However, numerous crucial circumstances favoured the Nazis, including the Communist Party’s prolonged persecution and the Nazis’ capacity to leverage security problems. Furthermore, due to Nazi SA (Sturmabteilung) detention and pressure, certain Social Democratic Party members were prohibited from assuming their places in the Reichstag.
The right-wing German Party, the Central Party, and other splintered proletariat-class groups backed the Executive Order, which passed handily on March 23, 1933. On March 24, the act came into place, declaring Hitler the ruler of Germany.
The Leipzig Trial
Marinus van der Lubbe, Ernst Torgler, Georgi Dimitrov, Blagoi Popov, and Vasil Tanev were convicted of referring to the Reichstag in July 1933. The Trial happened from September 21 to December 23, 1933, and was supervised by magistrates from the Court, the Reichsgericht. This was the supreme law in Germany. Judge Dr. Wilhelm Bünger of the Fourth Prosecution of the Supreme Court presided over the hearing.
The defendants were prosecuted for arson and trying to overthrow a government.
The Leipzig Trial received much attention and was even aired on the radio. The communists were expected to be found guilty on all counts by the Court. The investigation started on September 21, with Van der Lubbe giving his testimony. The evidence was tough to understand since he opened up about losing his vision in one eye and roaming throughout Europe as a vagrant, as well as his participation in the Dutch Communist Party, which he left in 1931. However, he still believed himself a member of that Party. On the third day of the prosecution, Georgi Dimitrov presented his evidence.
He waived his privilege to a judicial lawyer and successfully represented himself. “Herr President, if you were a guy as blameless as myself and had spent seven months in jail, five of them in shackles, you would appreciate if one feels a kind of stretched,” Dimitrov said in response to Judge Bünger’s warning. During his plea, Dimitrov alleged that the fire’s organizers were top Nazi members of the Party, and he regularly physically battled with Göring during the Trial. On November 4, 1933, the Trial reached a climax when Göring testified.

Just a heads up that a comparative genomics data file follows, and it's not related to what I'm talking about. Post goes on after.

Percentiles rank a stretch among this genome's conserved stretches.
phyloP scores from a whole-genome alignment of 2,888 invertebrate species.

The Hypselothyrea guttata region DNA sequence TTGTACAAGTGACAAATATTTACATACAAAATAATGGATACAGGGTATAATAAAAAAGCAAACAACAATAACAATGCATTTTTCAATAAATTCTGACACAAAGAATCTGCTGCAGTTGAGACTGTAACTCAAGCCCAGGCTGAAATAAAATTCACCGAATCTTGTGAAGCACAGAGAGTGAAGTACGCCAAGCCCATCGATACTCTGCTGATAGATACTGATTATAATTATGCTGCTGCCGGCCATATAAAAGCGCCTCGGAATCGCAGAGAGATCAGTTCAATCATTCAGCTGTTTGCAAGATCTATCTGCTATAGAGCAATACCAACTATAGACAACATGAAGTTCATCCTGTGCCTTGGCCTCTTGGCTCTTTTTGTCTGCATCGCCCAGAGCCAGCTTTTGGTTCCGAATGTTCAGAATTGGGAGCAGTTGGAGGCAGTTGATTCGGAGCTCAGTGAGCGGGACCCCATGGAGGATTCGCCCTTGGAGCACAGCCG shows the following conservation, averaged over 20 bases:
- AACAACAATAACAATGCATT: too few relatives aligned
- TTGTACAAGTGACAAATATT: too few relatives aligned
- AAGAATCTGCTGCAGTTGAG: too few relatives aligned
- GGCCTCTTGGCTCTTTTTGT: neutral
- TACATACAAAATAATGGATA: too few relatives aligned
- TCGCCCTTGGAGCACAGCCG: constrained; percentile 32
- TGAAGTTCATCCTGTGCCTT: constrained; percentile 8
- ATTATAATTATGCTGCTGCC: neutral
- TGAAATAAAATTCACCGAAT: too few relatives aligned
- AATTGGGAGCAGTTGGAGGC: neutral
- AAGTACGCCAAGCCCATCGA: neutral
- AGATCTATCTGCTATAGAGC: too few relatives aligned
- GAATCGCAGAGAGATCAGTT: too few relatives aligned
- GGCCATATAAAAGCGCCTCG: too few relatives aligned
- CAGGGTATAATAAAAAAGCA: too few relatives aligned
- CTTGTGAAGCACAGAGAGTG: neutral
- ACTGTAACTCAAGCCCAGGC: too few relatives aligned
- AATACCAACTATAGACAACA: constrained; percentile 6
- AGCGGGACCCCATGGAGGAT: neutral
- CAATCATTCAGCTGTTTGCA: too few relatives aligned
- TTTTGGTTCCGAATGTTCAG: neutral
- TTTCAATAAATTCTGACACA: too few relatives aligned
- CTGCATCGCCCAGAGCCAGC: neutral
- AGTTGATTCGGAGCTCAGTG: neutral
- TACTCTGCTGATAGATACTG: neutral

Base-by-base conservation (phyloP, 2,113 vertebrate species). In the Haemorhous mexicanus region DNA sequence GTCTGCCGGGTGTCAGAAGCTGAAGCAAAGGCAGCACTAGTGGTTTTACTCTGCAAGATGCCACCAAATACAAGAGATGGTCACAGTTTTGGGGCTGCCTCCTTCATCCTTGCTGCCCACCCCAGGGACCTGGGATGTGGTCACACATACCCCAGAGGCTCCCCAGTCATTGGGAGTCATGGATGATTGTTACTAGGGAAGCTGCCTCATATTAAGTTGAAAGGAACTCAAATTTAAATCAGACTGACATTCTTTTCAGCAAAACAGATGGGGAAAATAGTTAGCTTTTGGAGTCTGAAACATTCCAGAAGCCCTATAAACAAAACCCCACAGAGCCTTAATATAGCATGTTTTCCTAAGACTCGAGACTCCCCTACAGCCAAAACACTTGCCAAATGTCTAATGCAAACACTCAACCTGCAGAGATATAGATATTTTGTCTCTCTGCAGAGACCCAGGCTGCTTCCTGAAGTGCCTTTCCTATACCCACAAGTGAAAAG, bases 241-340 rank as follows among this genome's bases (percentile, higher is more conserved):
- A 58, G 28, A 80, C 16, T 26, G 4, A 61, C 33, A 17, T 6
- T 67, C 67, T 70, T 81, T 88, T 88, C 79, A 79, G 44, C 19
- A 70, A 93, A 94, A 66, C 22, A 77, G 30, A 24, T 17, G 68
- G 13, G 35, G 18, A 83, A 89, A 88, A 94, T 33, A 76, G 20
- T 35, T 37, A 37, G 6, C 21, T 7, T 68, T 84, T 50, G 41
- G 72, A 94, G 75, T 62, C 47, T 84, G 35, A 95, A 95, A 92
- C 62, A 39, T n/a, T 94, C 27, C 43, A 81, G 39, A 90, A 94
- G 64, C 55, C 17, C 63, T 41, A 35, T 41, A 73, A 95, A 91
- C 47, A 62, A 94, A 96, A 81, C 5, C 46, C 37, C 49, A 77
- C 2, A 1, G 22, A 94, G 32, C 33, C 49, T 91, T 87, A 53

As a result of the judgment of this case, Hitler decided to end the treasonous proceedings from ordinary courts. He decreed that treason and a slew of other crimes would now be prosecuted exclusively by a newly constituted People’s Court. The People’s Court afterwards became known for the number of death penalties it issued, particularly those bestowed in the aftermath of the 1944 attempted assassination of the Nazi regime.
Execution of Marinus van der Lubbe
Van der Lubbe was found guilty and sentenced to death. On January 10, 1934, three days before his 25th birthday, he was decapitated by guillotine (the traditional means of killing in Saxony at the time).
The Nazis said Van der Lubbe was involved in a communist plot to destroy the Reichstag and take control of the country, while the communists argued that he was involved in a Nazi plot to blame the crime on them. For his part, Van der Lubbe claimed that he was acting alone in defiance of the German middle class’s plight.
Van der Lubbe’s penalty was posthumously altered to eight years in jail by a tribunal in West Berlin in 1967, overturning the 1933 conviction.
A different court reversed the judgment in 1980, but it was restored. A West German court overturned Van der Lubbe’s 1933 conviction in 1981 and found him not guilty by reason of insanity.
This ruling was once again overturned in 2008. He was pardoned for the crimes under a 1998 statute that said everyone sentenced in Nazi Germany was legally not liable. The law allowed persons convicted of crimes committed during the Nazi era to be pardoned, built on the idea that Nazi Germany’s regulations “acted against the core notions of justice”.